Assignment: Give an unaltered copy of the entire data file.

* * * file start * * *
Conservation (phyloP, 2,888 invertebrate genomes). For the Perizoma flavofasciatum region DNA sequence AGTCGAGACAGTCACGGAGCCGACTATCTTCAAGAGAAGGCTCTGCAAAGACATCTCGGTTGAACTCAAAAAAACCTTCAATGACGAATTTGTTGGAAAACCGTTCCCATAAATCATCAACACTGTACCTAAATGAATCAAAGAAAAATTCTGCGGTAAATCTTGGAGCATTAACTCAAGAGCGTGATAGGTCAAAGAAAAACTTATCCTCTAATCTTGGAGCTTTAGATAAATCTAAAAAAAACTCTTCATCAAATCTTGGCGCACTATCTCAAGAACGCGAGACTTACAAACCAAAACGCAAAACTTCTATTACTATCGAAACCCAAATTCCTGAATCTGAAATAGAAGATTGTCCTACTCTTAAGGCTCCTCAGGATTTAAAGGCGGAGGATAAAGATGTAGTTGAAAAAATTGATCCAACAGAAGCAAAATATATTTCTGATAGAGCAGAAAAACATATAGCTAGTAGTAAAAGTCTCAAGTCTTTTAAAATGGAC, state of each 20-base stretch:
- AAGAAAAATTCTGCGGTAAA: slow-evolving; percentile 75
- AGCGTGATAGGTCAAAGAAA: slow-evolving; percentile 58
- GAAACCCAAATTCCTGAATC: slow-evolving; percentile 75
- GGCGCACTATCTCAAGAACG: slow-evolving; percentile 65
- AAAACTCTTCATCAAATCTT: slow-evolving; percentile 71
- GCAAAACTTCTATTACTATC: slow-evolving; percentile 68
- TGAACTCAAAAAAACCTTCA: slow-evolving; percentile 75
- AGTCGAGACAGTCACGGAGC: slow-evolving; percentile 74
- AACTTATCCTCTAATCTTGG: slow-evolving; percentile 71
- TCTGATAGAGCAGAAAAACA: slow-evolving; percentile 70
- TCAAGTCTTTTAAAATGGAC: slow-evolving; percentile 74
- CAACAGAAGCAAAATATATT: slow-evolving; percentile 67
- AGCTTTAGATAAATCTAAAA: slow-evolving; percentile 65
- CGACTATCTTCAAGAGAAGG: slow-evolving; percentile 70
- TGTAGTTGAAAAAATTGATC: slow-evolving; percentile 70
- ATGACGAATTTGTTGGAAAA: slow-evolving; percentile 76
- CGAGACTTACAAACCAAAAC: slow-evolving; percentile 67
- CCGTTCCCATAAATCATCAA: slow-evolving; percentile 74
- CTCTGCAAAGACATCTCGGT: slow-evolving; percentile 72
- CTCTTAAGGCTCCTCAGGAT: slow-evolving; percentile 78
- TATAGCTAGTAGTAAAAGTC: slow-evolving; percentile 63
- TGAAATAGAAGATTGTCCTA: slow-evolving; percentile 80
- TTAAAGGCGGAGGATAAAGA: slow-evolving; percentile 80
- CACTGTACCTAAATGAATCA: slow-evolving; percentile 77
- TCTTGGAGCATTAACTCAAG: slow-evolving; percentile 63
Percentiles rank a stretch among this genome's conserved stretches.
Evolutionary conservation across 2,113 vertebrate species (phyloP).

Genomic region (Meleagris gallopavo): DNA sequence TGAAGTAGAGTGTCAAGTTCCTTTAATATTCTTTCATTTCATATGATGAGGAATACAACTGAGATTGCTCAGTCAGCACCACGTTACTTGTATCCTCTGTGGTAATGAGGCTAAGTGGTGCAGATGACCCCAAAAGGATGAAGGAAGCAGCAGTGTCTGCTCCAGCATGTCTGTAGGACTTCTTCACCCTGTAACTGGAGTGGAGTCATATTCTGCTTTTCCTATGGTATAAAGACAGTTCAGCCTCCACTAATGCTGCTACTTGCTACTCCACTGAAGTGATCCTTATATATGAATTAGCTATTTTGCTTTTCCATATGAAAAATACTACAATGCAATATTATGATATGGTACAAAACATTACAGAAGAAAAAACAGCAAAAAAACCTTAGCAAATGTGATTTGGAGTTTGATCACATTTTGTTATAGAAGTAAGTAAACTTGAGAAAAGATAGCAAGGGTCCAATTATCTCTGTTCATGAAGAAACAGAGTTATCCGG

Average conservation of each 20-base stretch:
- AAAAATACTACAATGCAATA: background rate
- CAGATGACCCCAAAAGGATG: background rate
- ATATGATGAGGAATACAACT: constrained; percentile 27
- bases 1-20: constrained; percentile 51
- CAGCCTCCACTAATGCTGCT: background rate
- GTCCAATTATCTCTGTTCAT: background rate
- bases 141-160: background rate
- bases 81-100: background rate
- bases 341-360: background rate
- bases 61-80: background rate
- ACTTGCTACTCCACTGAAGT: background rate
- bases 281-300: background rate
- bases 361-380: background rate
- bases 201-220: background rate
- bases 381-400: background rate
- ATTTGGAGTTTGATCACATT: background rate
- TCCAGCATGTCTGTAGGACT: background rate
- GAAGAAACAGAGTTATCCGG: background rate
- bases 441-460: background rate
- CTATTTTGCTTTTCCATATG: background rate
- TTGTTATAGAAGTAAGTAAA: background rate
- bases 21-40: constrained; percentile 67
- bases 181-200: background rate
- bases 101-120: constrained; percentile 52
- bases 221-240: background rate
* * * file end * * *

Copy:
Conservation (phyloP, 2,888 invertebrate genomes). For the Perizoma flavofasciatum region DNA sequence AGTCGAGACAGTCACGGAGCCGACTATCTTCAAGAGAAGGCTCTGCAAAGACATCTCGGTTGAACTCAAAAAAACCTTCAATGACGAATTTGTTGGAAAACCGTTCCCATAAATCATCAACACTGTACCTAAATGAATCAAAGAAAAATTCTGCGGTAAATCTTGGAGCATTAACTCAAGAGCGTGATAGGTCAAAGAAAAACTTATCCTCTAATCTTGGAGCTTTAGATAAATCTAAAAAAAACTCTTCATCAAATCTTGGCGCACTATCTCAAGAACGCGAGACTTACAAACCAAAACGCAAAACTTCTATTACTATCGAAACCCAAATTCCTGAATCTGAAATAGAAGATTGTCCTACTCTTAAGGCTCCTCAGGATTTAAAGGCGGAGGATAAAGATGTAGTTGAAAAAATTGATCCAACAGAAGCAAAATATATTTCTGATAGAGCAGAAAAACATATAGCTAGTAGTAAAAGTCTCAAGTCTTTTAAAATGGAC, state of each 20-base stretch:
- AAGAAAAATTCTGCGGTAAA: slow-evolving; percentile 75
- AGCGTGATAGGTCAAAGAAA: slow-evolving; percentile 58
- GAAACCCAAATTCCTGAATC: slow-evolving; percentile 75
- GGCGCACTATCTCAAGAACG: slow-evolving; percentile 65
- AAAACTCTTCATCAAATCTT: slow-evolving; percentile 71
- GCAAAACTTCTATTACTATC: slow-evolving; percentile 68
- TGAACTCAAAAAAACCTTCA: slow-evolving; percentile 75
- AGTCGAGACAGTCACGGAGC: slow-evolving; percentile 74
- AACTTATCCTCTAATCTTGG: slow-evolving; percentile 71
- TCTGATAGAGCAGAAAAACA: slow-evolving; percentile 70
- TCAAGTCTTTTAAAATGGAC: slow-evolving; percentile 74
- CAACAGAAGCAAAATATATT: slow-evolving; percentile 67
- AGCTTTAGATAAATCTAAAA: slow-evolving; percentile 65
- CGACTATCTTCAAGAGAAGG: slow-evolving; percentile 70
- TGTAGTTGAAAAAATTGATC: slow-evolving; percentile 70
- ATGACGAATTTGTTGGAAAA: slow-evolving; percentile 76
- CGAGACTTACAAACCAAAAC: slow-evolving; percentile 67
- CCGTTCCCATAAATCATCAA: slow-evolving; percentile 74
- CTCTGCAAAGACATCTCGGT: slow-evolving; percentile 72
- CTCTTAAGGCTCCTCAGGAT: slow-evolving; percentile 78
- TATAGCTAGTAGTAAAAGTC: slow-evolving; percentile 63
- TGAAATAGAAGATTGTCCTA: slow-evolving; percentile 80
- TTAAAGGCGGAGGATAAAGA: slow-evolving; percentile 80
- CACTGTACCTAAATGAATCA: slow-evolving; percentile 77
- TCTTGGAGCATTAACTCAAG: slow-evolving; percentile 63
Percentiles rank a stretch among this genome's conserved stretches.
Evolutionary conservation across 2,113 vertebrate species (phyloP).

Genomic region (Meleagris gallopavo): DNA sequence TGAAGTAGAGTGTCAAGTTCCTTTAATATTCTTTCATTTCATATGATGAGGAATACAACTGAGATTGCTCAGTCAGCACCACGTTACTTGTATCCTCTGTGGTAATGAGGCTAAGTGGTGCAGATGACCCCAAAAGGATGAAGGAAGCAGCAGTGTCTGCTCCAGCATGTCTGTAGGACTTCTTCACCCTGTAACTGGAGTGGAGTCATATTCTGCTTTTCCTATGGTATAAAGACAGTTCAGCCTCCACTAATGCTGCTACTTGCTACTCCACTGAAGTGATCCTTATATATGAATTAGCTATTTTGCTTTTCCATATGAAAAATACTACAATGCAATATTATGATATGGTACAAAACATTACAGAAGAAAAAACAGCAAAAAAACCTTAGCAAATGTGATTTGGAGTTTGATCACATTTTGTTATAGAAGTAAGTAAACTTGAGAAAAGATAGCAAGGGTCCAATTATCTCTGTTCATGAAGAAACAGAGTTATCCGG

Average conservation of each 20-base stretch:
- AAAAATACTACAATGCAATA: background rate
- CAGATGACCCCAAAAGGATG: background rate
- ATATGATGAGGAATACAACT: constrained; percentile 27
- bases 1-20: constrained; percentile 51
- CAGCCTCCACTAATGCTGCT: background rate
- GTCCAATTATCTCTGTTCAT: background rate
- bases 141-160: background rate
- bases 81-100: background rate
- bases 341-360: background rate
- bases 61-80: background rate
- ACTTGCTACTCCACTGAAGT: background rate
- bases 281-300: background rate
- bases 361-380: background rate
- bases 201-220: background rate
- bases 381-400: background rate
- ATTTGGAGTTTGATCACATT: background rate
- TCCAGCATGTCTGTAGGACT: background rate
- GAAGAAACAGAGTTATCCGG: background rate
- bases 441-460: background rate
- CTATTTTGCTTTTCCATATG: background rate
- TTGTTATAGAAGTAAGTAAA: background rate
- bases 21-40: constrained; percentile 67
- bases 181-200: background rate
- bases 101-120: constrained; percentile 52
- bases 221-240: background rate